According to Deloitte’s 2020 Global Blockchain Survey, 54% of executives believe blockchain is over-hyped. Yet the same survey clearly shows that more companies in the Asia Pacific region are investing in this disruptive technology. Here, John Young, APAC regional sales manager for automation parts supplier, EU Automation, looks beyond the hype to assess the potential of blockchain in manufacturing.
Blockchain, the distributed ledger technology that underpins cryptocurrencies like Bitcoin, is now over a decade old. It’s long been regarded as a disruptive technology — something with the potential to fundamentally transform how industries operate, not simply add to existing ways of doing things. However, blockchain has also been dismissed as overhyped and unlikely to make its full impact felt for many years.
According to the most recent blockchain survey by Deloitte, while many share the view that blockchain is overhyped, it is clear the technology has now moved beyond the boundaries of experiment and is finding practical applications. Not all those applications are immediately successful and justify the effort invested, but the survey is clear that industry leaders no longer need persuading of its potential. The APAC region ranked highest among the regions where companies are recruiting employees with expertise in blockchain.
Blockchain made simple
Anyone who has encountered a discussion of blockchain before will be aware of the difficulties in explaining what it is, even for those who have some familiarity with its uses. At its most basic level, blockchain is distributed ledger — a database that is consensually shared by all participants or nodes on a network.
As a record of transactions, this type of database is fundamentally different from a bank because it is decentralised. You remove the intermediary or central authority that validates transactions and instead all the participants or nodes must consensually accept or validate any changes to the database. Each participant has a synchronised digital copy of this database.
This consensual process makes tampering with the blockchain very difficult, albeit not impossible. The name blockchain derives from the fact that it is essentially a digital chain of blocks. The blocks are added together sequentially, with each one having a unique cryptographic signature, guaranteeing a single immutable truth.
This immutability is one of the defining characteristics of blockchain and, for its advocates, a key selling point. It is therefore ideally suited to transactions where high levels of trust and traceability are required but relying on a central authority or other intermediaries would be too costly or complex.
Blockchain has become synonymous with Bitcoin, and the financial world is where it has had the most impact. Yet although the financial sector has led the way in its adoption - and its creation of media headlines - blockchain is finding applications in many different sectors. For example, it has been used to help distribute aid to Syrian refugees in Jordan.
Manufacturing is one sector where blockchain is set to make an impact. It can improve supply chain visibility, reduce counterfeiting, and serve as an enabler of other key technologies like the Internet of Things (IoT) and 3D printing. According to the 2018 PwC Global Blockchain Survey, industrial manufacturing is already recognised as a sector that is leading the way in blockchain use.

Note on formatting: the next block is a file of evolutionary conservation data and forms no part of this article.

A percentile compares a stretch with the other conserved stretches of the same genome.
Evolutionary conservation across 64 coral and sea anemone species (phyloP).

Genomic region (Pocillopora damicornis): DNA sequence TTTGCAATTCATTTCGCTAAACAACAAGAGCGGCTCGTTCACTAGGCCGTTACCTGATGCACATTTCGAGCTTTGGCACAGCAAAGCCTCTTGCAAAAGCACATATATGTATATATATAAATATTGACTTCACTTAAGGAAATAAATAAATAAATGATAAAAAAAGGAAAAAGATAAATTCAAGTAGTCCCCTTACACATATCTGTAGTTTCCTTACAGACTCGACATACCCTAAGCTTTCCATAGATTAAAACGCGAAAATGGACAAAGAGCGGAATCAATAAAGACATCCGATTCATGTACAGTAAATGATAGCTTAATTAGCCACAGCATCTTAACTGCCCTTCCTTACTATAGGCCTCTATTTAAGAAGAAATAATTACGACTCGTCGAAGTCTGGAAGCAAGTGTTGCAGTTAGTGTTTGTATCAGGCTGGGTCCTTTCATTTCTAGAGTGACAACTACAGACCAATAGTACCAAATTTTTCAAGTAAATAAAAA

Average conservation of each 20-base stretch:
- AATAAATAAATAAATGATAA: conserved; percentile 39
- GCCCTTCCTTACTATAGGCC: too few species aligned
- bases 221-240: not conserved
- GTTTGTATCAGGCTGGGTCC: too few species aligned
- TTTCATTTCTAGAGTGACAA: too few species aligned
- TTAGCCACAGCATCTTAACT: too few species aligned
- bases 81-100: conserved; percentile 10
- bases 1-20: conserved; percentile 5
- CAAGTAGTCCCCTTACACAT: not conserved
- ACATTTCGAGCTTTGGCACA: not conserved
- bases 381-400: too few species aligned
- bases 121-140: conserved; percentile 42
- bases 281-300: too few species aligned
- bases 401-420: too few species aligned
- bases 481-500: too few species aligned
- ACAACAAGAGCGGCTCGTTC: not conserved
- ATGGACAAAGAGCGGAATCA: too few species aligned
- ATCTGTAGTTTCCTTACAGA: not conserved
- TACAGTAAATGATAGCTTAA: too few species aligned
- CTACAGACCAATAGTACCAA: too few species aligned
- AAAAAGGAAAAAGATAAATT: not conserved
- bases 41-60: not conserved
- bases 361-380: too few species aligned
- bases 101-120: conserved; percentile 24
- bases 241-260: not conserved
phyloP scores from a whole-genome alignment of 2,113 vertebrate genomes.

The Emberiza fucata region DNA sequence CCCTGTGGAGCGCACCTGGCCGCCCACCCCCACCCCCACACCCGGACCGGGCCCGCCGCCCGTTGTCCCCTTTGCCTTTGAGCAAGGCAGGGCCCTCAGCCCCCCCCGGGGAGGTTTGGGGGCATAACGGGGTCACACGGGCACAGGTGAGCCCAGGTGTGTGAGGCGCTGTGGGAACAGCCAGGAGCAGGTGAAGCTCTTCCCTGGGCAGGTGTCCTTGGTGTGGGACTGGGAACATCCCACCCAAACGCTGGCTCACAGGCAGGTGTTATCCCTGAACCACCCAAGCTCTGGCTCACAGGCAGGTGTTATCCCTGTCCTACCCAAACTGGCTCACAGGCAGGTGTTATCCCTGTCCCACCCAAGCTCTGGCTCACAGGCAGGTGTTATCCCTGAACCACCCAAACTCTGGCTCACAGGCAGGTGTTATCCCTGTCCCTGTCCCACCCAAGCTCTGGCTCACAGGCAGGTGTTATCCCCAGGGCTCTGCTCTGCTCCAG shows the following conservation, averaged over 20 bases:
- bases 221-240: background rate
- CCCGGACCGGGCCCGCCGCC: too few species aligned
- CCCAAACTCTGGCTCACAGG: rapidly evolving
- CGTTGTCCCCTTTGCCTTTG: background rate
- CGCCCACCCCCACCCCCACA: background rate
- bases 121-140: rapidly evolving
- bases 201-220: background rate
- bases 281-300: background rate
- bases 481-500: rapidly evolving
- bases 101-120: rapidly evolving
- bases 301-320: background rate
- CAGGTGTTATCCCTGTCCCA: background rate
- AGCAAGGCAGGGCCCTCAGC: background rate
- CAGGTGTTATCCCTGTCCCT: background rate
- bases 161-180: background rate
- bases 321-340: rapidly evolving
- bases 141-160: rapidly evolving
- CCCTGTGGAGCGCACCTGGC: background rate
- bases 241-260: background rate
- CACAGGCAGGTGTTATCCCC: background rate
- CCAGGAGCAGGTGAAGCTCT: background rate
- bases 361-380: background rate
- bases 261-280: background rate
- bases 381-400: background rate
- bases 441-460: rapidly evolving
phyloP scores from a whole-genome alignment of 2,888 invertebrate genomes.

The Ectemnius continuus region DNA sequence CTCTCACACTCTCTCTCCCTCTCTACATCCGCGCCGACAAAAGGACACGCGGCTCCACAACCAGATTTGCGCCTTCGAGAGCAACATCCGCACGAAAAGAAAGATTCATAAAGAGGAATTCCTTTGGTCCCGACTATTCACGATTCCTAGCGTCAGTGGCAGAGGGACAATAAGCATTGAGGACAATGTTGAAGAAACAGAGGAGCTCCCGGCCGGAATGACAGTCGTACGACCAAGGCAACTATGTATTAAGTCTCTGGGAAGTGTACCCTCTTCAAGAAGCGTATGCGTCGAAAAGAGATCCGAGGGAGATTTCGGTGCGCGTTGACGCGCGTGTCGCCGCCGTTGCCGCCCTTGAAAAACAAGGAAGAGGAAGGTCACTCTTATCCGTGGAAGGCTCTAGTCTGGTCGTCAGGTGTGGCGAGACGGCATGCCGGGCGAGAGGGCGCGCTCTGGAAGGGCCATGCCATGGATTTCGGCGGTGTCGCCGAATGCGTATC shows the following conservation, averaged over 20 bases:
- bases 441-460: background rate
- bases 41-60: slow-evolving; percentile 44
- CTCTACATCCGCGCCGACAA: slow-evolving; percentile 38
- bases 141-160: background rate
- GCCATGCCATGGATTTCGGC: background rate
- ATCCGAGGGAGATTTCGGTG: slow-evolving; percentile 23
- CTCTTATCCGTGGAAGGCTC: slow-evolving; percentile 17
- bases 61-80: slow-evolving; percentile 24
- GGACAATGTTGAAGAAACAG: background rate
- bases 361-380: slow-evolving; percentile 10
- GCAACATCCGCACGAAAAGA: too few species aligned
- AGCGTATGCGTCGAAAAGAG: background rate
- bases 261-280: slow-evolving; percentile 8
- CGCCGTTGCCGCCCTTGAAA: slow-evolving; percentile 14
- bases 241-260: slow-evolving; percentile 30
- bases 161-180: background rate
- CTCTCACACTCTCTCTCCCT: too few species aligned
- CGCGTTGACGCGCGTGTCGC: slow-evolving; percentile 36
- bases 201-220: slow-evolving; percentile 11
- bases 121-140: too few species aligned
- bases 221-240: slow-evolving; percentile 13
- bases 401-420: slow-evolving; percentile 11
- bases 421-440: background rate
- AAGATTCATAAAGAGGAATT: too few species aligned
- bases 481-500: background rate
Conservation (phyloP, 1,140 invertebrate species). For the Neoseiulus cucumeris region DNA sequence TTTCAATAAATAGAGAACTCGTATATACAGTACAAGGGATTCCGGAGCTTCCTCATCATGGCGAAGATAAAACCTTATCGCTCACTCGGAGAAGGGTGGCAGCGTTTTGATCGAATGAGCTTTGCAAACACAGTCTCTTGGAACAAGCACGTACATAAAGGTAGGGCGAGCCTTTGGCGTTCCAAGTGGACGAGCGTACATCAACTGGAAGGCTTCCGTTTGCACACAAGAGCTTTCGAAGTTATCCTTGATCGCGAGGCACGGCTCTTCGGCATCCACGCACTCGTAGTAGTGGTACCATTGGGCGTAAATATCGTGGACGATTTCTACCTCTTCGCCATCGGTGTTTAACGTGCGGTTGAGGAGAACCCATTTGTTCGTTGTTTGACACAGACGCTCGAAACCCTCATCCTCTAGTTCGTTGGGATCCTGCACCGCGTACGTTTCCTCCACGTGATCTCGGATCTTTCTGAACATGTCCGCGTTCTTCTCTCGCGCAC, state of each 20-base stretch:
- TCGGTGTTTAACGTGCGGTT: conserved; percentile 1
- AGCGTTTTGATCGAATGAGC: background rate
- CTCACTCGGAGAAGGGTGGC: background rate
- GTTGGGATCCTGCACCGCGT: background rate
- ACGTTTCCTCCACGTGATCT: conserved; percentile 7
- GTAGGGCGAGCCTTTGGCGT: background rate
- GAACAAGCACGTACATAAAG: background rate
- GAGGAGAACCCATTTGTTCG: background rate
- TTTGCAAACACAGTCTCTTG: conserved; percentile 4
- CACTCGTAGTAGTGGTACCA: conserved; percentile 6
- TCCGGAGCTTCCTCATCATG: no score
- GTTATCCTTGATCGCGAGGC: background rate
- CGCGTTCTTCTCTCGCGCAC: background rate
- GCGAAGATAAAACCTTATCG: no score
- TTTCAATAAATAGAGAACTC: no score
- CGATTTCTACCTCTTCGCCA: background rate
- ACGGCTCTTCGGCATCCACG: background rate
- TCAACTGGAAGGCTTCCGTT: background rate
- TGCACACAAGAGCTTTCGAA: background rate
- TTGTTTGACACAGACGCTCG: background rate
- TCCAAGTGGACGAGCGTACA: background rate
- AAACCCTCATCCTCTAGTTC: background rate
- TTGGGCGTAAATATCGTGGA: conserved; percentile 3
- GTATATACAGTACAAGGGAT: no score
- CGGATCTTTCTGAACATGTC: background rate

A key area where blockchain can provide benefits is supply chain management. Consumers increasingly demand assurances about the provenance of products and the materials from which they are made. Blockchain can enhance supply chain visibility by providing an immutable record of every transaction in the supply chain. Armed with this information, participants in the database can see where a part originated and trust that the record they are seeing has not been tampered with.
For manufacturers, the potential benefits go further. This transparency and greater trust reduces the risk of counterfeiting, aids the diagnosis of defects and lowers inventory costs. It can also enhance the aftermarket value of assets, as potential buyers have a trustworthy record of all the parts and the history of their replacement or maintenance.
Imagine, for example, automation equipment in a laboratory. This equipment could contain myriad parts in different possible configurations. Keeping a record of each part, its origin, service history, and when it will become obsolete is a tricky business using traditional obsolescence management methods.
Having an immutable record of the provenance of every part, and a digital certificate which is updated every time a part is serviced or repaired could carry immense benefits. With blockchain, you could order replacement parts from an automation parts supplier like EU Automation when you needed them, rather than having to hold excess stock in inventory.
Paired with IoT, blockchain can also help detect the origin of defects in parts. For example, IoT sensors might be able to record the temperature that parts were stored in transit, and blockchain would provide an immutable record of this. The parties in the transaction would have fewer disputes over what went wrong, as the blockchain provides a universal truth.
In the last year, an increasing number of industry leaders were converted to the potential value of blockchain. Although the technology may have been overhyped, it is now clear it has left the realm of theoretical possibility and will be a key enabler of supply chain solutions for more and more industries in the coming months and years